This is not an indicator that tells you when to sell; it is an indicator that depicts how individual stocks are trading. Let's just say you're a buy-and-hold type of investor, and you bought

Cisco

(CSCO) - Get Report

in January. Let's say you did not catch the high, but rather bought it at 110 in the middle of the month. The stock runs to 118 the first week of February. You feel brilliant. It immediately plunges to 92. Now you feel dumb for not selling it at 118. You hang on because you're a long-term investor. In early April, you are rewarded as Cisco climbs back to 120, making a new high.

Everything is great now, right? The stock's at a new high -- it's gotta keep on going. Nope. Back to par in just over a week. Back to 120 a few days later. Another correction, then great earnings. Where is it now? Same place it was in early February, at 118. An investor has not made money in this stock in the past four months because this stock can't seem to make a new high and maintain it. This does not make it a negative chart, but it does depict how hard it's been to make money in such former winners these days. They are correcting their big price run-ups from the October lows. This is why we care about the number of stocks making new highs. And right now, they are telling us that very few stocks have caught a real uptrend lately.

The cyclicals are fine charts but many (not all) are in the same place tech was in January: ready to consolidate their big gains. For the most part, the huge run-up phase is over for now. It's correction time for them. In the DJIA, the only name I write down now as a buyable cyclical is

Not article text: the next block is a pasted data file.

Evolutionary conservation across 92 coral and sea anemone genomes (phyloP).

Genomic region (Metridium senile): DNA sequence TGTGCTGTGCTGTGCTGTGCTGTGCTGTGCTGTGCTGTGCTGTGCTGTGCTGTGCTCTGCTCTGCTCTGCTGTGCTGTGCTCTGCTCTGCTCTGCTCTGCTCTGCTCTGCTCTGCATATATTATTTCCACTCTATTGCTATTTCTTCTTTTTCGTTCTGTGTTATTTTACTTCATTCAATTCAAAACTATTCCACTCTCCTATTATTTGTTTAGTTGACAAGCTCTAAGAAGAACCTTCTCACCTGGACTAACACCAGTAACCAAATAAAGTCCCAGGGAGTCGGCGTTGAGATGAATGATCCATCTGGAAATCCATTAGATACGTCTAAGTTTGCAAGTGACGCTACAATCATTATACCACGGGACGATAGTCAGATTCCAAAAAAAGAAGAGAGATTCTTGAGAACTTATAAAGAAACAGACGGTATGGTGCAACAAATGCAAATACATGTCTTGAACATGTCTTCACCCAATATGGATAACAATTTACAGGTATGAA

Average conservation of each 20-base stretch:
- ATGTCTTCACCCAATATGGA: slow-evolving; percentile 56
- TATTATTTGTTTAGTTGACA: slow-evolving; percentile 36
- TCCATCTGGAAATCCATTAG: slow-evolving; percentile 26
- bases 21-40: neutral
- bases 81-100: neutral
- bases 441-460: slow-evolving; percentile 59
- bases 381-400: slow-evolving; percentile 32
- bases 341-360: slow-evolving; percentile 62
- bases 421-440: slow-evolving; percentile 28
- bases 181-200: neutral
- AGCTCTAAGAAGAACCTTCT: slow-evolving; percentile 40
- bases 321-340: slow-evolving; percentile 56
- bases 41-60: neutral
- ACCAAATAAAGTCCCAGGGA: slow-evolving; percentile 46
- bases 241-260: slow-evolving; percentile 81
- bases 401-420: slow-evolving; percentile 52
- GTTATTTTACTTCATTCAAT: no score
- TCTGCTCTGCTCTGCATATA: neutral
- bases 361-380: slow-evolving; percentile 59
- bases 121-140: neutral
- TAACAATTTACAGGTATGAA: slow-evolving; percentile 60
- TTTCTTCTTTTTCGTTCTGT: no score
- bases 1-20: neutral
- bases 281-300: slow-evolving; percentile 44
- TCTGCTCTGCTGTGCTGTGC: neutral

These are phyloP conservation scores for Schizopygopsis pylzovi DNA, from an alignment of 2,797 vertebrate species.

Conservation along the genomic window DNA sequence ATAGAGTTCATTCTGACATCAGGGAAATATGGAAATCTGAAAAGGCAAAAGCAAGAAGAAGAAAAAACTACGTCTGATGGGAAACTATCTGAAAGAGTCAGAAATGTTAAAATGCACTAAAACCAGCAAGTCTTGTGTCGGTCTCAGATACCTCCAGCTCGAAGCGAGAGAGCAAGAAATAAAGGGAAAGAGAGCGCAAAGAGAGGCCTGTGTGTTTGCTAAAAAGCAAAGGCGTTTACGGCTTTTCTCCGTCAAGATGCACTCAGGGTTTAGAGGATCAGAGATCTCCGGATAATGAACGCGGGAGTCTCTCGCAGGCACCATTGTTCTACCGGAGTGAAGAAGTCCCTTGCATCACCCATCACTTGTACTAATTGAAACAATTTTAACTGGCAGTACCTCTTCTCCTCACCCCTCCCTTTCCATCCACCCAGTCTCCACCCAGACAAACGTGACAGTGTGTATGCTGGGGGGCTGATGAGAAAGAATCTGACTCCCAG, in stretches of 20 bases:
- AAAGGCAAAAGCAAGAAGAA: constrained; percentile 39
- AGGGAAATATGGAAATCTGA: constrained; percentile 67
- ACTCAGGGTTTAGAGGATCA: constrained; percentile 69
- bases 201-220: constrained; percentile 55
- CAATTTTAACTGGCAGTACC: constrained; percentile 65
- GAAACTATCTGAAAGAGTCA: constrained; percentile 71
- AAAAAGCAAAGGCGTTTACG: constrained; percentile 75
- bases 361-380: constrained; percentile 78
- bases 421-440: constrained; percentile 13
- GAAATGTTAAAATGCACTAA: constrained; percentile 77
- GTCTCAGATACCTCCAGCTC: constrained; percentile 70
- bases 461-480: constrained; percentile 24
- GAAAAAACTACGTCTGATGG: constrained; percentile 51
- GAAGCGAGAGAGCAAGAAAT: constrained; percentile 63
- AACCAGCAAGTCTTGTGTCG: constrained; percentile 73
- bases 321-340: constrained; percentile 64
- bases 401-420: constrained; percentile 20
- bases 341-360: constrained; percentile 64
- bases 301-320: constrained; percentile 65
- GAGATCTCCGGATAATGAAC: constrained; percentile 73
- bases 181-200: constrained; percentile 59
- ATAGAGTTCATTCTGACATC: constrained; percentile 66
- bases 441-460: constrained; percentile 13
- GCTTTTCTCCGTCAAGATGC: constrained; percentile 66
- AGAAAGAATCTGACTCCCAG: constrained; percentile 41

Union Carbide

(UK)

(perhaps that takeover news will resurface?).

Hewlett-Packard

(HWP)

is still a really good chart in the DJIA, too; it measures to well over par.

Elsewhere,

Colgate

(CL) - Get Report

will looks good in here. So does

Gannett

(GCI) - Get Report

.

On the negative side,

General Electric

(GE) - Get Report

is really having some trouble on the upside these days.

McDonald's

(MCD) - Get Report

acts awful and should be sold into any bounce.

Outside the DJIA,

Anheuser-Busch

(BUD) - Get Report

should be sold into this rally.

Gap

(GPS) - Get Report

(why couldn't it rally on the best earnings ever?!) should bounce and be sold into that bounce. The same is true for

Dayton-Hudson

(DH)

and

Home Depot

(HD) - Get Report

.

Merrill Lynch

(MER)

has had enough rallying for now.

So, maybe Rubin will not be missed, and the markets will not care that he is gone. But that has nothing to do with the action of stocks. Until stocks making new highs can do so and maintain those highs, it is unlikely that this rally can sustain itself much longer. Think of a correction as starting a race from the beginning. What we need is everyone back at the starting line at the same time so they can all take off together. Until then, I remain cautious.

New Lows

Overbought/Oversold Oscillator

Cumulative Advance/Decline Line

Helene Meisler, based in Singapore, writes a technical analysis column on the U.S. equity markets on Tuesdays and Fridays, and updates her charts daily on TheStreet.com. Meisler trained at several Wall Street firms, including Goldman Sachs and Cowen, and has worked with the equity trading department at Cargill. At time of publication, she was long Hewlett-Packard, although holdings can change at any time. Under no circumstances does the information in this column represent a recommendation to buy or sell stocks. She appreciates your feedback at

KPMHSM@aol.com.